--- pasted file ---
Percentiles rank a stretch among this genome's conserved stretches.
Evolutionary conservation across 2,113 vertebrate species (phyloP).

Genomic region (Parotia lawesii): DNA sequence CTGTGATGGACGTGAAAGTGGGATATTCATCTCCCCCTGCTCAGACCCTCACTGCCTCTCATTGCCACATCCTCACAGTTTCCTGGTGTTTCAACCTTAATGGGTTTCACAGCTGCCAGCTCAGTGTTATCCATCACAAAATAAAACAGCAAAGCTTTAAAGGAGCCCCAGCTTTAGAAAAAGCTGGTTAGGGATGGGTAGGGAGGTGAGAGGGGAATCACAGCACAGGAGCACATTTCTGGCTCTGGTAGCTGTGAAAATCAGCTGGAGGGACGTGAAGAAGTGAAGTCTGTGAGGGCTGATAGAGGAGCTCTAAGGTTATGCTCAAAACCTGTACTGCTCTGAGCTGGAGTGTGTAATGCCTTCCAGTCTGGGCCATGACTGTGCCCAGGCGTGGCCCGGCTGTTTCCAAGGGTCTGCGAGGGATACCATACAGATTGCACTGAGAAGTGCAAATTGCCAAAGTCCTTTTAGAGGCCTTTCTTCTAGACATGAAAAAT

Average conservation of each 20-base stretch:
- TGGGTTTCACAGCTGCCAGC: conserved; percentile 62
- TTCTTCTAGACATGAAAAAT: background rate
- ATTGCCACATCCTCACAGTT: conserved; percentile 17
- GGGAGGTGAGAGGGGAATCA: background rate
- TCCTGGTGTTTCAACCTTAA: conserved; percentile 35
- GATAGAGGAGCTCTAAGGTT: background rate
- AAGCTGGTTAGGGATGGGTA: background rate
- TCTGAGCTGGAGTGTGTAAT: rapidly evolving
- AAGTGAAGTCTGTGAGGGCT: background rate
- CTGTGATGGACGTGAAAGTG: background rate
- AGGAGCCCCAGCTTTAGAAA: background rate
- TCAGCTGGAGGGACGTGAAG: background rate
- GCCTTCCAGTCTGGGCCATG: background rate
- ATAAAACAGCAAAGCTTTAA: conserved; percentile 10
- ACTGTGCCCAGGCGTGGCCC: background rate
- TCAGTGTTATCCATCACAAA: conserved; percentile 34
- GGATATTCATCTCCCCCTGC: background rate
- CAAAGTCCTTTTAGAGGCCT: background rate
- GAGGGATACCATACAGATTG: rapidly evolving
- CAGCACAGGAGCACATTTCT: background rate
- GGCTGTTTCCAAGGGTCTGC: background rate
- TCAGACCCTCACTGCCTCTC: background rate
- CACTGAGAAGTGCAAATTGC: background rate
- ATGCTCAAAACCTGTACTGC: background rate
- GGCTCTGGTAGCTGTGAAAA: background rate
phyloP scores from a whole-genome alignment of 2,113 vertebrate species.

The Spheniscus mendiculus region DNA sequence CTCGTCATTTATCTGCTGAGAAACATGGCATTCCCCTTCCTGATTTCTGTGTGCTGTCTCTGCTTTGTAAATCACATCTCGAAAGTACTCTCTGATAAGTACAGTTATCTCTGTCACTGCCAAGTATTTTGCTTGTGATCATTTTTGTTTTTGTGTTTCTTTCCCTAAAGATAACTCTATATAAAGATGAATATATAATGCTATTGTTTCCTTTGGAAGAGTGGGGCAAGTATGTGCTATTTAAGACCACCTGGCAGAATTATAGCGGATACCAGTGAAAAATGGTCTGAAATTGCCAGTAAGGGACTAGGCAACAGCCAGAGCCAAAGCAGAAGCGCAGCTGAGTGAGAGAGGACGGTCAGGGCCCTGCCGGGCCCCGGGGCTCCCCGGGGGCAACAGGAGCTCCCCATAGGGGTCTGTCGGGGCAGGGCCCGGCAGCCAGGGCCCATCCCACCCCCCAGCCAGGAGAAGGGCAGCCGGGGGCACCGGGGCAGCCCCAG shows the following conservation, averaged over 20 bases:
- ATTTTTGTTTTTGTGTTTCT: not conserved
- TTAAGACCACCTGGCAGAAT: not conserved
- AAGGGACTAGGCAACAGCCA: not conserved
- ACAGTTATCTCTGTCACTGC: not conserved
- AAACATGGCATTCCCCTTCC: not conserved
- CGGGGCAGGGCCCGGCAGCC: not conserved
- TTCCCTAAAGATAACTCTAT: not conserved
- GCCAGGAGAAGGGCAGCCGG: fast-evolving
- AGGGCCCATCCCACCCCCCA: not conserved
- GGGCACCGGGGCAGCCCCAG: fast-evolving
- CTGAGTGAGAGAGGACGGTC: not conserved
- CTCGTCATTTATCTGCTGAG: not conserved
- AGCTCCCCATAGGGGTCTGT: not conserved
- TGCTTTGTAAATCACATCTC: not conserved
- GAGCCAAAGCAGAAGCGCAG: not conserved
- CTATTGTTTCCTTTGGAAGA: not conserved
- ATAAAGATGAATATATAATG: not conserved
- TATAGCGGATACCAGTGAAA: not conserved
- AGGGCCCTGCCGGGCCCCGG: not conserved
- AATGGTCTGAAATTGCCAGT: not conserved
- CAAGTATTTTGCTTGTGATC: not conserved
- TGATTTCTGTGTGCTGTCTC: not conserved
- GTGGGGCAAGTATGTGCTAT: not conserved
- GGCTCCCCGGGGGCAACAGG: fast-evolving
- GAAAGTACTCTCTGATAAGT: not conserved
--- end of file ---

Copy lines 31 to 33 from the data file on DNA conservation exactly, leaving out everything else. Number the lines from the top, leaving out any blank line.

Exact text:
The Spheniscus mendiculus region DNA sequence CTCGTCATTTATCTGCTGAGAAACATGGCATTCCCCTTCCTGATTTCTGTGTGCTGTCTCTGCTTTGTAAATCACATCTCGAAAGTACTCTCTGATAAGTACAGTTATCTCTGTCACTGCCAAGTATTTTGCTTGTGATCATTTTTGTTTTTGTGTTTCTTTCCCTAAAGATAACTCTATATAAAGATGAATATATAATGCTATTGTTTCCTTTGGAAGAGTGGGGCAAGTATGTGCTATTTAAGACCACCTGGCAGAATTATAGCGGATACCAGTGAAAAATGGTCTGAAATTGCCAGTAAGGGACTAGGCAACAGCCAGAGCCAAAGCAGAAGCGCAGCTGAGTGAGAGAGGACGGTCAGGGCCCTGCCGGGCCCCGGGGCTCCCCGGGGGCAACAGGAGCTCCCCATAGGGGTCTGTCGGGGCAGGGCCCGGCAGCCAGGGCCCATCCCACCCCCCAGCCAGGAGAAGGGCAGCCGGGGGCACCGGGGCAGCCCCAG shows the following conservation, averaged over 20 bases:
- ATTTTTGTTTTTGTGTTTCT: not conserved
- TTAAGACCACCTGGCAGAAT: not conserved